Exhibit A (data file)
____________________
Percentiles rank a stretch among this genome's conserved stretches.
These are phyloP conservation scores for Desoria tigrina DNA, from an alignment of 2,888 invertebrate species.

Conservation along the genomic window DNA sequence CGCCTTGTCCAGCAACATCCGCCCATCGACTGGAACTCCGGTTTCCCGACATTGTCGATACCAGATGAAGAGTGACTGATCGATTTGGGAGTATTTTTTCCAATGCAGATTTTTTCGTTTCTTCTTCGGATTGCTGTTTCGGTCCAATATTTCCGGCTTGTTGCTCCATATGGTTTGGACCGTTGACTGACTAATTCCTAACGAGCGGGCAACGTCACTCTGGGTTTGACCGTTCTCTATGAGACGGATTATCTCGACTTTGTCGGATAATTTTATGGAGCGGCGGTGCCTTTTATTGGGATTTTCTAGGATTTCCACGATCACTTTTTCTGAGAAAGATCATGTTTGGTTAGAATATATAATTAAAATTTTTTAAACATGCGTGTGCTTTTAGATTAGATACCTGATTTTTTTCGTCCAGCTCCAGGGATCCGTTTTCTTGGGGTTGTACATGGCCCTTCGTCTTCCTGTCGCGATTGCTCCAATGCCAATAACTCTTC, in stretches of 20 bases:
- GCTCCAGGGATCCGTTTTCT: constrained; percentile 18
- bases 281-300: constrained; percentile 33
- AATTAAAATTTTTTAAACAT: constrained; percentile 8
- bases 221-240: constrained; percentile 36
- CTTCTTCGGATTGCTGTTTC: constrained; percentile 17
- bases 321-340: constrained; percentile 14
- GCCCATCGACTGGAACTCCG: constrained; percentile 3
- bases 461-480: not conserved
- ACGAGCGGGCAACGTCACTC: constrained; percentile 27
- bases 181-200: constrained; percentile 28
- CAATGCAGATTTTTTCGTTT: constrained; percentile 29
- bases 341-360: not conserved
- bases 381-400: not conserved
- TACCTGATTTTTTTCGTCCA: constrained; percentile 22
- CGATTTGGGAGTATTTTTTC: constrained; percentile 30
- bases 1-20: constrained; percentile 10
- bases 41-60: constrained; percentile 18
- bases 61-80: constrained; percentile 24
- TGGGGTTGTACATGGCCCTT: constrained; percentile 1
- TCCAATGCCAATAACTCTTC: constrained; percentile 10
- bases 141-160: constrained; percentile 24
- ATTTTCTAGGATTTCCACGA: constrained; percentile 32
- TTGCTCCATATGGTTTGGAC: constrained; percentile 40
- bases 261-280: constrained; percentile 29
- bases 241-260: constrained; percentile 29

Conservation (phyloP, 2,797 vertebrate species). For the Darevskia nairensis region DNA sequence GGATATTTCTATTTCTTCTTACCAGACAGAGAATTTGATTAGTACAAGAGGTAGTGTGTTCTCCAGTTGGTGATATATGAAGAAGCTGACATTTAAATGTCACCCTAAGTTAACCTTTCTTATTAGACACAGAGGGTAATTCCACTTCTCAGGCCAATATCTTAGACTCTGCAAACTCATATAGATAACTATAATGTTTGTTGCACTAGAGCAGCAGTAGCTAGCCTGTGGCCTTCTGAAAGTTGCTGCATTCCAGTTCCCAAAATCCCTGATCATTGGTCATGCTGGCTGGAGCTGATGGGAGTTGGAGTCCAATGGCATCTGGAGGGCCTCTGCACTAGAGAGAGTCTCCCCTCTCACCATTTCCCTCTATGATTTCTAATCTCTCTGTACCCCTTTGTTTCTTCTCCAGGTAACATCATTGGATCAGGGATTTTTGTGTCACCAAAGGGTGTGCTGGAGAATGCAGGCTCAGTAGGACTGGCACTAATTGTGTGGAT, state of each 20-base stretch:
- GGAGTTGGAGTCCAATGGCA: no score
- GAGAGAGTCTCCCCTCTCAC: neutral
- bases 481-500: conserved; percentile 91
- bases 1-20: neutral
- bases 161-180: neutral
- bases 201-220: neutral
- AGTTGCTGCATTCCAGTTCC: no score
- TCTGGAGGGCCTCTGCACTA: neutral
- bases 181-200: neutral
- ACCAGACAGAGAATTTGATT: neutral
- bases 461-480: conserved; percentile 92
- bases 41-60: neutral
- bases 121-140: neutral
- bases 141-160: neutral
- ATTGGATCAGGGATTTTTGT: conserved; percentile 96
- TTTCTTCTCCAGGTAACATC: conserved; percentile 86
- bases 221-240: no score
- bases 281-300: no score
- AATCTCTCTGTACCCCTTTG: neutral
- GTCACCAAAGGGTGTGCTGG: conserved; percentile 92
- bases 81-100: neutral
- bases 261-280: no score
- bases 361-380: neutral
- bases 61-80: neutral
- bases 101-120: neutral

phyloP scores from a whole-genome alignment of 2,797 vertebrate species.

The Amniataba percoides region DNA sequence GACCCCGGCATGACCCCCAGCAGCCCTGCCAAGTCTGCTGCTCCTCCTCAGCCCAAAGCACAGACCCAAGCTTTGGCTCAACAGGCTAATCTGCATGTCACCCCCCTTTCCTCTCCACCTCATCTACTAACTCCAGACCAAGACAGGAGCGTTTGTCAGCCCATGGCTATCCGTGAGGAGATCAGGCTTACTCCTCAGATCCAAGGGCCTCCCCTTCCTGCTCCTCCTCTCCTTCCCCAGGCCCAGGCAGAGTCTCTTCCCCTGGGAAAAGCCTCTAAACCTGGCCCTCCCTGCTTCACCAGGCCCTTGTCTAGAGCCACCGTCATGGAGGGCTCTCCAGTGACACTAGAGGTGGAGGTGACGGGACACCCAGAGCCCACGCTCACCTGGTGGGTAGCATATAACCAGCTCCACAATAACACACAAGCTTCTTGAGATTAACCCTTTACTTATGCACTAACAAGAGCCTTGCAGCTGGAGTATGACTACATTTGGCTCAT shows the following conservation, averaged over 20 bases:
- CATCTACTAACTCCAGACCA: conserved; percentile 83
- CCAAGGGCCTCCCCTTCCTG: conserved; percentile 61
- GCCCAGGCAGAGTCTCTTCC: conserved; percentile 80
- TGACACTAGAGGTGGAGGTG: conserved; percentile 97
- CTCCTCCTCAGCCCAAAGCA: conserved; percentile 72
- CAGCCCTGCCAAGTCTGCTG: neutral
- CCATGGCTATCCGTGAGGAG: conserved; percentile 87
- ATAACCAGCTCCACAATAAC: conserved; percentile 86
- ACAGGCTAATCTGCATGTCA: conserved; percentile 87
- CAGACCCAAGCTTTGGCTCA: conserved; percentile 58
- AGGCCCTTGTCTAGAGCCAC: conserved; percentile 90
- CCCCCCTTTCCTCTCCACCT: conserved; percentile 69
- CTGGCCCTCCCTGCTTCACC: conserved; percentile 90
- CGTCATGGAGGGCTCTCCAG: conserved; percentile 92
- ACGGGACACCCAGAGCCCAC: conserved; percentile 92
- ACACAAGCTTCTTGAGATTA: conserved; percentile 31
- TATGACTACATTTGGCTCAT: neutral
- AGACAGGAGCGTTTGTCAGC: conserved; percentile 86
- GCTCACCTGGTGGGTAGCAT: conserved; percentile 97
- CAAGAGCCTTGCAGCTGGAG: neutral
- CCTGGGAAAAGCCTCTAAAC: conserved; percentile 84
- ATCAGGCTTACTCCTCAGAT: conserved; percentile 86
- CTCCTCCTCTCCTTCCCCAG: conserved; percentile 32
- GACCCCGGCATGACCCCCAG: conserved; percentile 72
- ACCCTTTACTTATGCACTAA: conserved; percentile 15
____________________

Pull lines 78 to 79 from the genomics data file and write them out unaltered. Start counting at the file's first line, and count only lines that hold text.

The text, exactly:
- ATCAGGCTTACTCCTCAGAT: conserved; percentile 86
- CTCCTCCTCTCCTTCCCCAG: conserved; percentile 32